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Turning the Tide
Published by Rupa Gandhi Chaudhary, Dhiresh Joshi, Aniruddha Mookerjee, Vivek Talwar and Vivek Menon, 01 Dec 2008
A decade ago, the world's largest fish, the whale shark, was slaughtered commercially in large numbers along the coast of Gujarat in western India. The hunting continued even after its listing in the Schedule I of the Indian Wildlife (Protection) Act, in 2001. However, three years of concerted campaigning since 2004, by WTI, Tata Chemicals Limited and the Gujarat Forest Department, has turned Gujarat's whale shark hunters into its protectors.
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The whale shark campaign is one of the stellar conservation stories that have come out of India in the past few years. To take a fish that was hunted and traded in the scores and was virtually unknown in the conservation community of India and in the short span of three years to transform it into a legally protected species whose hunting was a story of the past is remarkable. Equally remarkable is the fact that the fish has achieved an iconic status as Vhali, the loved one in Gujarat with thousands of schoolchildren painting it, celebrating its arrival with plays and street drama, and with six towns on the western coast of India declaring it their city’s mascot. And to add to the glittering array of conservation successes, is the act that over two dozen fishermen have done in separate incidences, of cutting their fishing net, and freeing an accidentally snared whale shark into the ocean. Such has been the turnaround that the Gujarat government has declared a whale shark day, an official celebration of the arrival of the shark into Indian waters and also declared a compensation scheme for fishermen who dare to snip through the nets that is their sole livelihood with the intention of protecting the whale shark.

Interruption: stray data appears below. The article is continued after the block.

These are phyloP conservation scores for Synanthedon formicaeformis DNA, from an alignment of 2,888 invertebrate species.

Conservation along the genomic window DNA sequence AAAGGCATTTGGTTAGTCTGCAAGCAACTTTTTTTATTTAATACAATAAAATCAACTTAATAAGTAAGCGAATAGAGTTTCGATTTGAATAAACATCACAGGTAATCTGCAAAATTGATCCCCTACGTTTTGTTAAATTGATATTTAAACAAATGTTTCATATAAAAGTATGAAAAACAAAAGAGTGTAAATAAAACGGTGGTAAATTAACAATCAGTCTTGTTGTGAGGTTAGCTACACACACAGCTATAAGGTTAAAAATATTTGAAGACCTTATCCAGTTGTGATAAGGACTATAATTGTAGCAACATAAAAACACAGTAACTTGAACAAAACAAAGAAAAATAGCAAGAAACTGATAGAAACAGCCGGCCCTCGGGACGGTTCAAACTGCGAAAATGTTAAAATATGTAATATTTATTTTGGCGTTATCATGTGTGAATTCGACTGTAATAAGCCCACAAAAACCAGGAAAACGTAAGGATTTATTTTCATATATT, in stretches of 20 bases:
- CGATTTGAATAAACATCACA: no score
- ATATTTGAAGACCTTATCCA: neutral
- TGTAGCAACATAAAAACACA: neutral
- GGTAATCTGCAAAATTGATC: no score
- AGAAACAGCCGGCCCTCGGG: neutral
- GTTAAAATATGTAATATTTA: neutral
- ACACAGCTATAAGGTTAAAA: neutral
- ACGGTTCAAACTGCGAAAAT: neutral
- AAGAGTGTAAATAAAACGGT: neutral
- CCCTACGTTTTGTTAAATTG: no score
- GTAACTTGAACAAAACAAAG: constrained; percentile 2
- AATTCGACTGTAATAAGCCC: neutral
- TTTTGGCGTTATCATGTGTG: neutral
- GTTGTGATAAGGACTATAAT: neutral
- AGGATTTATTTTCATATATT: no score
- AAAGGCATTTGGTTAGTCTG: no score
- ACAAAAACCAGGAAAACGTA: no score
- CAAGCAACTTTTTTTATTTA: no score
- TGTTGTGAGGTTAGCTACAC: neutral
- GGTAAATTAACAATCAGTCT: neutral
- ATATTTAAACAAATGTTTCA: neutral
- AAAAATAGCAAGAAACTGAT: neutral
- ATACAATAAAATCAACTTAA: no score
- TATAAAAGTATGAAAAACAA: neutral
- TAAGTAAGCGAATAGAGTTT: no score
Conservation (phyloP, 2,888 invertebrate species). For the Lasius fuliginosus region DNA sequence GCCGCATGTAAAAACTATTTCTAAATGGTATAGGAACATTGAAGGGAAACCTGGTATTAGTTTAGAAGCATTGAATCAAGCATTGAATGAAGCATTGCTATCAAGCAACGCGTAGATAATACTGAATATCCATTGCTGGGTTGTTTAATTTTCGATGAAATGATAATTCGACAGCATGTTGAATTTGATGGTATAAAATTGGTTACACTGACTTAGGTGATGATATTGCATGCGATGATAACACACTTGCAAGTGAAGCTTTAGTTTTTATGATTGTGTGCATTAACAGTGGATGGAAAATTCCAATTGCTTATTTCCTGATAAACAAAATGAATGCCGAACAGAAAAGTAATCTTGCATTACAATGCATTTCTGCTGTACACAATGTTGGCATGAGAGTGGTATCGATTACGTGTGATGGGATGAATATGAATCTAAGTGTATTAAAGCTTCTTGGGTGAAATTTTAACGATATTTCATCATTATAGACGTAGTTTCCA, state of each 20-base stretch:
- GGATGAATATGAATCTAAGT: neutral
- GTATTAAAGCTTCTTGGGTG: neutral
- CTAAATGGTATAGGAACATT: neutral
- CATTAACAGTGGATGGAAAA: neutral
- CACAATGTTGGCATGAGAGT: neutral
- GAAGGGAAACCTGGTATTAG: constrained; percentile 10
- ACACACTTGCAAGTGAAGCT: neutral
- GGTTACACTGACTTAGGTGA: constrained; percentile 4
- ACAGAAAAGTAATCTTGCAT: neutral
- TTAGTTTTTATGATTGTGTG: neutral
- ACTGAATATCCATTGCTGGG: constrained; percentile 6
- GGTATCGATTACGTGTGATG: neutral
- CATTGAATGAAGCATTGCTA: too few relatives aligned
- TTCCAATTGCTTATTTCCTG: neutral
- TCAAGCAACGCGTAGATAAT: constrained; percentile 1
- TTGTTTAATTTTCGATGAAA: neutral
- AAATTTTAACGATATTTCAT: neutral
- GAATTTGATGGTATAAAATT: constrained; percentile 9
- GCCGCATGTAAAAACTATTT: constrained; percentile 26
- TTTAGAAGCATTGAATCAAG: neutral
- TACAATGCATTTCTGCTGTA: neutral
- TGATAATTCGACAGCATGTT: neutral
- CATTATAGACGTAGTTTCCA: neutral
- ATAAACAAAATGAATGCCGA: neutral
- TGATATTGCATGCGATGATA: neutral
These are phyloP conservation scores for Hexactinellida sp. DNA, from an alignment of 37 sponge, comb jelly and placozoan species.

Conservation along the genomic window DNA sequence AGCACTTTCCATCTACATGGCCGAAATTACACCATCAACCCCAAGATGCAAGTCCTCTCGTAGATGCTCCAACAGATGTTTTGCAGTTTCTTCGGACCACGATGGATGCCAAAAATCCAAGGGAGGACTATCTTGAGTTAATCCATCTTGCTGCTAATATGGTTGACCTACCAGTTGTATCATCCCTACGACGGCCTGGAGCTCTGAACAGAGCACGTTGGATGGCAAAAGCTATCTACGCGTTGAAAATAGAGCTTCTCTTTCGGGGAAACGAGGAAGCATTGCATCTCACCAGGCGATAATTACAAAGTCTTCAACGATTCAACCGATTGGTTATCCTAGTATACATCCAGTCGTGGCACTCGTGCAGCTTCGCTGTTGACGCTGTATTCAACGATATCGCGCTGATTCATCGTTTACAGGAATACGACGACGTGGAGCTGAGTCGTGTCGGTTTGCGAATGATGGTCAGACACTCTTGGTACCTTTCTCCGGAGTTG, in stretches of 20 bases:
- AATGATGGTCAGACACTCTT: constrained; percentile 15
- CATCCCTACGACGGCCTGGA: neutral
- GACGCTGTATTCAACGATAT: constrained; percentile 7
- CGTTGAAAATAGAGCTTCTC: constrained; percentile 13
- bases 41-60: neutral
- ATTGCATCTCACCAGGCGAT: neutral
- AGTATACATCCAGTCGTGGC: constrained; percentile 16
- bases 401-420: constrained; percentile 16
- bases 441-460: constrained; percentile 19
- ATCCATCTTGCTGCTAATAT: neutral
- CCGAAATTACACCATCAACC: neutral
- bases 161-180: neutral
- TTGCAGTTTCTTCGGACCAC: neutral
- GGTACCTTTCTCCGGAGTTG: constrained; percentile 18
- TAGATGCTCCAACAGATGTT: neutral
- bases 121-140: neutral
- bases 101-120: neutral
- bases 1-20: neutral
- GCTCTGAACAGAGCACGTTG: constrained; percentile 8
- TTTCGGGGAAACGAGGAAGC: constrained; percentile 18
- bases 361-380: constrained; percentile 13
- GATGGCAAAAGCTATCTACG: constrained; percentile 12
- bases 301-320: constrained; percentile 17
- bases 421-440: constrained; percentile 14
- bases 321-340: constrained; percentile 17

What is equally charming about this story is that this has been achieved with a unique partnership of a set of NGOs, the Wildlife trust of India and the International Fund for Animal Welfare, the Gujarat government through its Forest Department and the provider of resources, Tata Chemicals. This tripartite partnership then worked with
local communities to achieve this nice story. It laid on the foundation of the Indian government’s resolve to protect the fish, through its listing on the Wildlife Protection Act and its sponsorship of its CITES listing, by making real on ground, a paper protection given to the shark a few years ago. It also translated into reality the conservation saga that Mike Pandey had envisioned in his award winning documentary Shores of Silence that visually captured the hunting for the first time or Fahmeeda Hanfee’s research that produced a TRAFFIC report of the same. Turning the Tide is a readable account of three years of this exciting conservation success. It is  undoubtedly one of WTI’s crowning jewels in 10 years in the service of nature.

Sujit Gupta
Vice Chairman, WTI
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